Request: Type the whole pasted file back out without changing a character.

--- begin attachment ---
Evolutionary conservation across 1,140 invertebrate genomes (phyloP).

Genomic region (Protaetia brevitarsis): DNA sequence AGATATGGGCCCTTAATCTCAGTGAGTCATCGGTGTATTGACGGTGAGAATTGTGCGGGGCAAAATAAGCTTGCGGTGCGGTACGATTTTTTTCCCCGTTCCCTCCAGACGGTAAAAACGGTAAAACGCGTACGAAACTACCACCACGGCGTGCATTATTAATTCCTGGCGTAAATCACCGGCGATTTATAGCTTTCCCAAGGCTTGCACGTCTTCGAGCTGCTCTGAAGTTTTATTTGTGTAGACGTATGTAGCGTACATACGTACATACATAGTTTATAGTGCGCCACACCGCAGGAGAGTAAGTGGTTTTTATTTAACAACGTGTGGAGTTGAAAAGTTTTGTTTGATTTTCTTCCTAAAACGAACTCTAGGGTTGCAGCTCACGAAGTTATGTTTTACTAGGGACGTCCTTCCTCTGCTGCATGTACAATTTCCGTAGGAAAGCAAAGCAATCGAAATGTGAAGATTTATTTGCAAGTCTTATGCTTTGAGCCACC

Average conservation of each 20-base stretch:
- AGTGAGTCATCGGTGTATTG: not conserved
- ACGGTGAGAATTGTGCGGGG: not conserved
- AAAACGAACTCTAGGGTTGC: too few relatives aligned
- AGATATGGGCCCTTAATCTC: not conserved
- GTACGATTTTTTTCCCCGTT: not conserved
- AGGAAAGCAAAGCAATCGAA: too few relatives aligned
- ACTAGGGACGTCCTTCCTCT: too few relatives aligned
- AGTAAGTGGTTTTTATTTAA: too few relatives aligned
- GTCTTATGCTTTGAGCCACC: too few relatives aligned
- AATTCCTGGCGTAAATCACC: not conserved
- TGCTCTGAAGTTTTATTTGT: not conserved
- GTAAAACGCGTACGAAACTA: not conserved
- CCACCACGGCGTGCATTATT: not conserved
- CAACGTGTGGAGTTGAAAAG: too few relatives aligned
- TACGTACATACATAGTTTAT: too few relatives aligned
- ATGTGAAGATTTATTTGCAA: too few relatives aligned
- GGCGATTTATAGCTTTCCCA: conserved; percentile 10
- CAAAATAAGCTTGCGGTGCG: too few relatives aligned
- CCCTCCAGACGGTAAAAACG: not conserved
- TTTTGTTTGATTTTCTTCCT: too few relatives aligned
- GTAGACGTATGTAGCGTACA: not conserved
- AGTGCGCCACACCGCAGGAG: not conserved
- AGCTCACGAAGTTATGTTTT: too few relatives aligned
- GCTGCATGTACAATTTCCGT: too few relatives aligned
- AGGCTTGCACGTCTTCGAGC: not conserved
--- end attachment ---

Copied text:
Evolutionary conservation across 1,140 invertebrate genomes (phyloP).

Genomic region (Protaetia brevitarsis): DNA sequence AGATATGGGCCCTTAATCTCAGTGAGTCATCGGTGTATTGACGGTGAGAATTGTGCGGGGCAAAATAAGCTTGCGGTGCGGTACGATTTTTTTCCCCGTTCCCTCCAGACGGTAAAAACGGTAAAACGCGTACGAAACTACCACCACGGCGTGCATTATTAATTCCTGGCGTAAATCACCGGCGATTTATAGCTTTCCCAAGGCTTGCACGTCTTCGAGCTGCTCTGAAGTTTTATTTGTGTAGACGTATGTAGCGTACATACGTACATACATAGTTTATAGTGCGCCACACCGCAGGAGAGTAAGTGGTTTTTATTTAACAACGTGTGGAGTTGAAAAGTTTTGTTTGATTTTCTTCCTAAAACGAACTCTAGGGTTGCAGCTCACGAAGTTATGTTTTACTAGGGACGTCCTTCCTCTGCTGCATGTACAATTTCCGTAGGAAAGCAAAGCAATCGAAATGTGAAGATTTATTTGCAAGTCTTATGCTTTGAGCCACC

Average conservation of each 20-base stretch:
- AGTGAGTCATCGGTGTATTG: not conserved
- ACGGTGAGAATTGTGCGGGG: not conserved
- AAAACGAACTCTAGGGTTGC: too few relatives aligned
- AGATATGGGCCCTTAATCTC: not conserved
- GTACGATTTTTTTCCCCGTT: not conserved
- AGGAAAGCAAAGCAATCGAA: too few relatives aligned
- ACTAGGGACGTCCTTCCTCT: too few relatives aligned
- AGTAAGTGGTTTTTATTTAA: too few relatives aligned
- GTCTTATGCTTTGAGCCACC: too few relatives aligned
- AATTCCTGGCGTAAATCACC: not conserved
- TGCTCTGAAGTTTTATTTGT: not conserved
- GTAAAACGCGTACGAAACTA: not conserved
- CCACCACGGCGTGCATTATT: not conserved
- CAACGTGTGGAGTTGAAAAG: too few relatives aligned
- TACGTACATACATAGTTTAT: too few relatives aligned
- ATGTGAAGATTTATTTGCAA: too few relatives aligned
- GGCGATTTATAGCTTTCCCA: conserved; percentile 10
- CAAAATAAGCTTGCGGTGCG: too few relatives aligned
- CCCTCCAGACGGTAAAAACG: not conserved
- TTTTGTTTGATTTTCTTCCT: too few relatives aligned
- GTAGACGTATGTAGCGTACA: not conserved
- AGTGCGCCACACCGCAGGAG: not conserved
- AGCTCACGAAGTTATGTTTT: too few relatives aligned
- GCTGCATGTACAATTTCCGT: too few relatives aligned
- AGGCTTGCACGTCTTCGAGC: not conserved